“Visa liberalization is the first step in Albania’s EU integration process,” said Ettore Sequi, Ambassador of the European Union to Albania, in a conference organized by the European Movement in Albania (EMA) to present the main findings of a Balkan Trust for Democracy (BTD)-supported national survey on the effect of visa liberalization on mobility and migration flows.

The survey was part of an EMA partnership with the Albanian Ministry of Foreign Affairs to explore citizens’ mobility before and after visa liberalization in the country in December 2010. A series of public service announcements explained the concept before the survey was carried out. The survey was prompted by European data showing that Albania is the country provoking the strongest fear of mass migration after visa liberalization.

 A randomly-selected group of 1,120 people were surveyed across Albania in a series of face-to-face interviews. Questions focused on travel habits before and after visa liberalization and the reasons behind travel. Nathan Koeshall, BTD Senior Program Officer, said it was important to select participants from urban and rural areas, and from varied backgrounds, as migration patterns differ greatly depending on location and social group.

The survey showed that citizens from urban areas have a consistently higher tendency to migrate compared to those from rural areas, and that southern Albanians were more likely to become temporary migrants while northern Albanians showed more of a tendency towards permanent migration. Additionally, people with more education have a greater tendency to travel to new countries.

The data also revealed that there has been no significant increase in the number of asylum seekers since visa liberalization, and that citizens use visa-free travel primarily for short stays – 47% for tourism and 17% for family reasons.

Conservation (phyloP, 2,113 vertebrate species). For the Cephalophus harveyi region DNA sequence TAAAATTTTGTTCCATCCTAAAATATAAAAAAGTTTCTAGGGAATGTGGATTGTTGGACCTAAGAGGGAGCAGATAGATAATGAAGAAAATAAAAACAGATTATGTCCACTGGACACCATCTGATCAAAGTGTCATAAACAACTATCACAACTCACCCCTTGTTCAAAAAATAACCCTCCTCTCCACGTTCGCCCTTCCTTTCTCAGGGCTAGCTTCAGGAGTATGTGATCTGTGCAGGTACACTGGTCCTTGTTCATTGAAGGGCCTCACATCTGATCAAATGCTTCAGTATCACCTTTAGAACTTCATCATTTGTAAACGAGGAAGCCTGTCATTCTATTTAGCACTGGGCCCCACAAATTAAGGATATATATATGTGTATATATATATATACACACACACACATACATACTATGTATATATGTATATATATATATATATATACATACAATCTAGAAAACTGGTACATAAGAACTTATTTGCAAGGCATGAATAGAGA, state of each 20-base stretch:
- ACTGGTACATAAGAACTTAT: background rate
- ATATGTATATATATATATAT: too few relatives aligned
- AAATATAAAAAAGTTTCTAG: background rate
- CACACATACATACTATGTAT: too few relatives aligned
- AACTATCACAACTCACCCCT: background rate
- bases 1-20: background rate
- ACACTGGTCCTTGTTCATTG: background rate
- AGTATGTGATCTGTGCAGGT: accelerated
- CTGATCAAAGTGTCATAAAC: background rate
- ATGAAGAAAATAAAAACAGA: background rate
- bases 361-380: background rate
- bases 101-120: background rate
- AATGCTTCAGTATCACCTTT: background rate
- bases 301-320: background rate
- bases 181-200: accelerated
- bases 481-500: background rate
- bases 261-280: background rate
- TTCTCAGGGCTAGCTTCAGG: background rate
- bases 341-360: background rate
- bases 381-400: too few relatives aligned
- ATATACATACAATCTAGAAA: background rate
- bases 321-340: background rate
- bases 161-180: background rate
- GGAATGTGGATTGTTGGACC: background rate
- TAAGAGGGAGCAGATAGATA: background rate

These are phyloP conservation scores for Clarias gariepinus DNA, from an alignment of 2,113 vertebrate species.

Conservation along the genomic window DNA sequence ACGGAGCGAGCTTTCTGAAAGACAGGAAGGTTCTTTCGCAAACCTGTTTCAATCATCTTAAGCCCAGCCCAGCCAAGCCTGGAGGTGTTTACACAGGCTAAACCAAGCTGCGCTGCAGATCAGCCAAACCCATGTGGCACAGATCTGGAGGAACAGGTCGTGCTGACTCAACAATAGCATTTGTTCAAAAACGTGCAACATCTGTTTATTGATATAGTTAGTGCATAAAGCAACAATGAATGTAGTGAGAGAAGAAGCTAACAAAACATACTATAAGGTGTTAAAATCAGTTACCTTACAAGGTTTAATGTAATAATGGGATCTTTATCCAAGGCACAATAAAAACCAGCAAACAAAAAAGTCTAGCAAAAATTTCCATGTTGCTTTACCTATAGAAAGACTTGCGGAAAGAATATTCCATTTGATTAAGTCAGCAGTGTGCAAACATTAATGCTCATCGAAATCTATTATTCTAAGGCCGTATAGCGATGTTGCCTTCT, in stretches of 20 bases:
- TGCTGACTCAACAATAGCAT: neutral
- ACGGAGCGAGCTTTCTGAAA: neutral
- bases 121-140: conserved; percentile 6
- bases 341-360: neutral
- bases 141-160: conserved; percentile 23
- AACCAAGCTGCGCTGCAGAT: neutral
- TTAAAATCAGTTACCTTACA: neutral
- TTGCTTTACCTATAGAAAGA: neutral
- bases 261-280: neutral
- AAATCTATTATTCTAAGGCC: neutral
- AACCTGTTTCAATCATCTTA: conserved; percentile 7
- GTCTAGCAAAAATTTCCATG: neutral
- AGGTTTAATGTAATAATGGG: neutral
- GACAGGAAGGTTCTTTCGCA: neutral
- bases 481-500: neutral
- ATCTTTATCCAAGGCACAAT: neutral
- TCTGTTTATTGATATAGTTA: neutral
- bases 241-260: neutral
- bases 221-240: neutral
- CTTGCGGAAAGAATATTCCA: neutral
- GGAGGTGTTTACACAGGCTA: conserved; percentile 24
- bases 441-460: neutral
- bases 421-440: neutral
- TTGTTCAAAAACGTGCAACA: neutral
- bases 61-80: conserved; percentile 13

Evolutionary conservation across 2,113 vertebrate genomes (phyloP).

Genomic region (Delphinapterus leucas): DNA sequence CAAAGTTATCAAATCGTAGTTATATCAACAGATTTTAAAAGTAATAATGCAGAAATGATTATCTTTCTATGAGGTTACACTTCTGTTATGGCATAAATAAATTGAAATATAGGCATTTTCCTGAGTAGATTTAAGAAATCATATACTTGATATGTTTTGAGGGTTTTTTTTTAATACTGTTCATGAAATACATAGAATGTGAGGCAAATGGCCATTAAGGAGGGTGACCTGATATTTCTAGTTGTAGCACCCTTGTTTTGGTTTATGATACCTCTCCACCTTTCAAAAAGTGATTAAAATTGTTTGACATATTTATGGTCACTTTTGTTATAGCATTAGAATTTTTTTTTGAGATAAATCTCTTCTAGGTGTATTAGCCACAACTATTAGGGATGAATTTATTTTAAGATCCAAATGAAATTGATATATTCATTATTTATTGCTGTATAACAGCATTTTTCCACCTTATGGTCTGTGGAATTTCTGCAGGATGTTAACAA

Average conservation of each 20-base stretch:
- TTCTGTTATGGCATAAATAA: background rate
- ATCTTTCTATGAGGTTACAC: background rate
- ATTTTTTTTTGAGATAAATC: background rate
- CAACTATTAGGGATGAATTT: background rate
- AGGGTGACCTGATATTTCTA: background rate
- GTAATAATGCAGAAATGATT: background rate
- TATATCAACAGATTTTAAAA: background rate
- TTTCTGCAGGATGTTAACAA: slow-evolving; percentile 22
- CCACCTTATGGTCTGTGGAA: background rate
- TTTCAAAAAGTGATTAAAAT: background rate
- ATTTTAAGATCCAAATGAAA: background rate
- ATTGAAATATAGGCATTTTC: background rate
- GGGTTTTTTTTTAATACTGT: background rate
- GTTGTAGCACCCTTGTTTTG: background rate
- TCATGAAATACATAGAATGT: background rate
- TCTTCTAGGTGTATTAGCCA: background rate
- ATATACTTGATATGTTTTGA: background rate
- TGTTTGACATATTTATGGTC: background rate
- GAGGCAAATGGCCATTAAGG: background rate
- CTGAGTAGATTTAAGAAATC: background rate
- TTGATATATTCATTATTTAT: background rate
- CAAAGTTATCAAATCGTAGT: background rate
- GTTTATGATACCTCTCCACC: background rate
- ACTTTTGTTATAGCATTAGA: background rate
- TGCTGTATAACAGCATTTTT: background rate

The survey findings were presented at a conference in April 2011.  A number of high-level officials including Mrs Filloreta Kodra, Albanian Deputy Minister of Labor, Social Affairs and Equal Opportunities; H. E. Mr Etorre Sequi, Ambassador of EU to Albania; and Mr Nikolla Ndoci, Head of Migration and Re-admissions Directorate of the Border and Migration Police attended the conference.

Data produced from the survey has been used in the ongoing revision of the Albanian roadmap to EU accession. Working groups on migration and the integration of returnees have been initiated by the Ministry of Foreign Affairs, with EMA experts invited to discuss policy options. Survey findings were also presented to key institutions in Brussels and as a result European Commission experts agreed to EMA’s recommendations to increase attention to labor market and social policies in Albania and to expand EU-funded programs in these areas.

European Movement in Albania is a think tank devoted to improving the quality of the debate on the European Integration process.